Abrasive blast media

Anti-Corrosion Methods and Materials

ISSN: 0003-5599

Article publication date: 1 June 2000

Keywords

Citation

(2000), "Abrasive blast media", Anti-Corrosion Methods and Materials, Vol. 47 No. 3. https://doi.org/10.1108/acmm.2000.12847cad.006

Publisher

:

Emerald Group Publishing Limited

Copyright © 2000, MCB UP Limited


Abrasive blast media

Keywords USF Vacu-Blast, Abrasives, Blasting

"Dramatic" savings in time, materials and labour costs can be achieved, claims USF Vacu-Blast, when using its recently introduced "Magic" abrasive blast media for depainting aircraft panels and other airframe or engine parts during maintenance and overhaul procedures. The new media reportedly strips paint up to four times faster than conventional plastic or starch abrasives, with no damage to the substrates.

"Magic" media is already being used by Boeing Military Aircraft Division in Texas, where the company has converted its giant depainting facility to the use of the product for stripping cargo aircraft - with a reported 50 per cent reduction in labour and materials.

Engineered specifically for high-performance aerospace blasting - where fast depainting is always a priority - "Magic" is a nanostructured composite abrasive media made up of blended thermoset resins and reinforcing fibre, and replicated nanostructure molecular components with a size of 10-9. The media was developed in the USA by US Technology Corporation and is available exclusively in the UK from USF Vacu-Blast, a member of the USF Surface Preparation Group.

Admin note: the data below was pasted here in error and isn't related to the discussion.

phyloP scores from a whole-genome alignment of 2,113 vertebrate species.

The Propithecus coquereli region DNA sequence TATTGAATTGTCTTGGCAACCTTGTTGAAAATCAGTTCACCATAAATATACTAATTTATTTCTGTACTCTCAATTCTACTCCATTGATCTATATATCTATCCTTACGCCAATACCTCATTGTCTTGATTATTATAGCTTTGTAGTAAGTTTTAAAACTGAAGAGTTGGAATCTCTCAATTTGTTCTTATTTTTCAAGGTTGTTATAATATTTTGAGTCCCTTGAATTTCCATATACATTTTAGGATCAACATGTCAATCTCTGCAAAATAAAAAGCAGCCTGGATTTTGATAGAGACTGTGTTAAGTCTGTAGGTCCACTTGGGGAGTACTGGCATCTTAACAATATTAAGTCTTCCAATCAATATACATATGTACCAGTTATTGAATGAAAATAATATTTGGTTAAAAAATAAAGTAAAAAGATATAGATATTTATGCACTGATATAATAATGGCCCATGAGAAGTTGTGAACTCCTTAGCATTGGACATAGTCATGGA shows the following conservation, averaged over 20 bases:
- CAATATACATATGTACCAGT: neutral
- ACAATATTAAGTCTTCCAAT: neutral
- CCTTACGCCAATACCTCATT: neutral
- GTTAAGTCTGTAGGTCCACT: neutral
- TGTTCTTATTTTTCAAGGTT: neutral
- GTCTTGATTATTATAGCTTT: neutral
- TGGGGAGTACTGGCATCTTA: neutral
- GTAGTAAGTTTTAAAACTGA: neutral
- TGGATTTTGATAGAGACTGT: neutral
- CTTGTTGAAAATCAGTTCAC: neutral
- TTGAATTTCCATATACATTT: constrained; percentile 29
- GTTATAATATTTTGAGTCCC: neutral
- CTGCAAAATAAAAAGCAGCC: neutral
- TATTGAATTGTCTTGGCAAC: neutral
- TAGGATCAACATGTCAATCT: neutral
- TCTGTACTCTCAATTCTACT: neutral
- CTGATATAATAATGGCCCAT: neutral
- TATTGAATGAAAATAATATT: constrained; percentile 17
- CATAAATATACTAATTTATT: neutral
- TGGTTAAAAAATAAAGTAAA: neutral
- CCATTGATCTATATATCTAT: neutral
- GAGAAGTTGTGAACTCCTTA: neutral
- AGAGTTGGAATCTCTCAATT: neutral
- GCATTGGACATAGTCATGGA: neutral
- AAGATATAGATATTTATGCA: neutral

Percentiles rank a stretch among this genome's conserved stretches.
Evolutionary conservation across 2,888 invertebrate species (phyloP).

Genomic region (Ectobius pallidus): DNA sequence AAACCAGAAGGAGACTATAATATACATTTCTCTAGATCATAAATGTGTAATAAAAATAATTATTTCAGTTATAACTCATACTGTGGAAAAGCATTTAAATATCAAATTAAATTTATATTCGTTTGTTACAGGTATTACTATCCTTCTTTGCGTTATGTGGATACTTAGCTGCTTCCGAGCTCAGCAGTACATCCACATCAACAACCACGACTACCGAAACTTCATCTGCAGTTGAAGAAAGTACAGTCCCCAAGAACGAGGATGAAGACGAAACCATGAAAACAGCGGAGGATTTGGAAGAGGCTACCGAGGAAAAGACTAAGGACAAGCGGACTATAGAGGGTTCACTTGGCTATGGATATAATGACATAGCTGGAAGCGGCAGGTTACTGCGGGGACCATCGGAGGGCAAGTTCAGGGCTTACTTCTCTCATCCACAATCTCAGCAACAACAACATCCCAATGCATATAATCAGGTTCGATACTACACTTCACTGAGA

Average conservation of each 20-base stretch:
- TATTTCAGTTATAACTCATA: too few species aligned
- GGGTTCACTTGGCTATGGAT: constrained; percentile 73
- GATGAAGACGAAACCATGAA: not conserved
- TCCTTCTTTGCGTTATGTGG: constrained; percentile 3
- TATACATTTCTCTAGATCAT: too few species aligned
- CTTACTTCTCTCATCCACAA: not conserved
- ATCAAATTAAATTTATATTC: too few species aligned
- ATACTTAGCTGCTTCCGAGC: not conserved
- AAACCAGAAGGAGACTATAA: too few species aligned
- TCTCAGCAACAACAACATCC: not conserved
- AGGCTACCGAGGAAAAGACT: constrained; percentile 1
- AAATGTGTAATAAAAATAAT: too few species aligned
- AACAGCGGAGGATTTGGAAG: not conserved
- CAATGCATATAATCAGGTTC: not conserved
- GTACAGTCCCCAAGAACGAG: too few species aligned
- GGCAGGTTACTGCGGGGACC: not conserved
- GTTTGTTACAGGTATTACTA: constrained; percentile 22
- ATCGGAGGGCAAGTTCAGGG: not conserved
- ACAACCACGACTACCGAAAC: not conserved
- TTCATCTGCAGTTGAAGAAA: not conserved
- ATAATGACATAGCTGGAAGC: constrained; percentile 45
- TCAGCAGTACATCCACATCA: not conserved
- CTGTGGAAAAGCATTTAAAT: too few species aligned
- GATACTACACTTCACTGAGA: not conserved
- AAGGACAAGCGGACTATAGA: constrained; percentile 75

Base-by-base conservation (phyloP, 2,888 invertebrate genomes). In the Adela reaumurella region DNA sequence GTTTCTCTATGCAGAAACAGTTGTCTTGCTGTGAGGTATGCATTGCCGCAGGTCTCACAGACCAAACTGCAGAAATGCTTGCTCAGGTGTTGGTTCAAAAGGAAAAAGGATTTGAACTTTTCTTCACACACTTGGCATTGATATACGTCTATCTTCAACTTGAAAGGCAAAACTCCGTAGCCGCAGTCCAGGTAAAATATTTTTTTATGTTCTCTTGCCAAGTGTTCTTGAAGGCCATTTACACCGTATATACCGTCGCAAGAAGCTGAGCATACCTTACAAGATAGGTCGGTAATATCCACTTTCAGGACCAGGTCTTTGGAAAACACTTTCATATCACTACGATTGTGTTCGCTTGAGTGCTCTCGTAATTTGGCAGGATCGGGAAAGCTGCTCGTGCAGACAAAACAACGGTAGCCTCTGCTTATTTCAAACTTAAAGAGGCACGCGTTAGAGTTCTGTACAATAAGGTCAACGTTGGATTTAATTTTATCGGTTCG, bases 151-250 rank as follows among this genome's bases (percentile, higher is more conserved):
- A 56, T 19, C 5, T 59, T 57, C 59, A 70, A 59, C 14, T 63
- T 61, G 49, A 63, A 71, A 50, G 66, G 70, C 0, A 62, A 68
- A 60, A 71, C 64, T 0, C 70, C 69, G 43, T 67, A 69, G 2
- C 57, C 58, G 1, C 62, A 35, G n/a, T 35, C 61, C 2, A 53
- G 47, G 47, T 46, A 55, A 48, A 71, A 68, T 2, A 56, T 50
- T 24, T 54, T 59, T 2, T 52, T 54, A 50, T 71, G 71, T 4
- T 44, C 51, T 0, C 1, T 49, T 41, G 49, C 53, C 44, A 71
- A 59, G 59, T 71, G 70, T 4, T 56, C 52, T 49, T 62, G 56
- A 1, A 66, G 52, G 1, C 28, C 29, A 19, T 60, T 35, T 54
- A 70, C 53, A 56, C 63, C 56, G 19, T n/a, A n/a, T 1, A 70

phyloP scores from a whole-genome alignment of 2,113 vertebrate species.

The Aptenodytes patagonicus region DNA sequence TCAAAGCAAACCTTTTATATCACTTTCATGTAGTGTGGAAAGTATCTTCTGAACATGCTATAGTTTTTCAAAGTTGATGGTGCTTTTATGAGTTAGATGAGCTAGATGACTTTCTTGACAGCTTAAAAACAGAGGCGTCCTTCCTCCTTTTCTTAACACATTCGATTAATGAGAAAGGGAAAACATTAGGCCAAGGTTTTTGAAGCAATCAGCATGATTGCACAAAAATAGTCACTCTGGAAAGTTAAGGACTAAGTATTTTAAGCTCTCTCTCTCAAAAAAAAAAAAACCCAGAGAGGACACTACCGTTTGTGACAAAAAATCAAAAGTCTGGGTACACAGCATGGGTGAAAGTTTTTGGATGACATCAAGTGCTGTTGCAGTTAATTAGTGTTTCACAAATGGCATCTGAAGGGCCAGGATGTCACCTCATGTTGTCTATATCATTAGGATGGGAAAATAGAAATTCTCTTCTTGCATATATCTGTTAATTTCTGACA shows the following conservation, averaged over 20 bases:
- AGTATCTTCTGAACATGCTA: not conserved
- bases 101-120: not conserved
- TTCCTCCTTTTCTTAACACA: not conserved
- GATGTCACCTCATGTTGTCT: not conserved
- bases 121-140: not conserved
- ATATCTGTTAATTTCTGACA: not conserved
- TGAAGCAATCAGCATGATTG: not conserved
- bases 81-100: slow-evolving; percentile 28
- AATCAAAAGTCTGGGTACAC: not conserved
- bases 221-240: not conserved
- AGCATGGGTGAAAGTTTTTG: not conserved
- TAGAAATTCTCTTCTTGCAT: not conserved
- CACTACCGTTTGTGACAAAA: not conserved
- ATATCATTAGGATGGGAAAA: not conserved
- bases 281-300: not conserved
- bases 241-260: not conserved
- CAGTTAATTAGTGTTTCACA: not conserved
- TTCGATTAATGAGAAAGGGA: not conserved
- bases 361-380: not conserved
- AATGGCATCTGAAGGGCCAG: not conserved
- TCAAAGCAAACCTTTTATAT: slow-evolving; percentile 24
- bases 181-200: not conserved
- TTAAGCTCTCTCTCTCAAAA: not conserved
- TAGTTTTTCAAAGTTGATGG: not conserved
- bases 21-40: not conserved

According to USF Vacu-Blast the new media enables highly controlled stripping at low pressures to be carried out, and will remove paint from thin-skinned and delicate aluminium and composite airframe components, without adversely affecting their inherent material properties. It is said to be far less sensitive to moisture than wheat starch and can be used in existing abrasive blasting equipment with only minimal adjustments to media delivery and recovery systems.

"Magic" is available in mesh size of 30/60 (US Standard Sieve), and is an inert virgin material tested to Mil Spec standards. The material has a density of 1.40 to 1.46 and a maximum pH of 8.

Comprehensive technical support data for the new media is available on request from USF Vacu-Blast, who will also undertake stripping trials for potential users at its Slough demonstration facility, or on site.

Details available from: USF Vacu-Blast. Tel: +44 (0) 1753 526511; Fax: +44 (0) 1753 538093; E-mail: info@vacu-blast.co.uk www.futuracoatings.com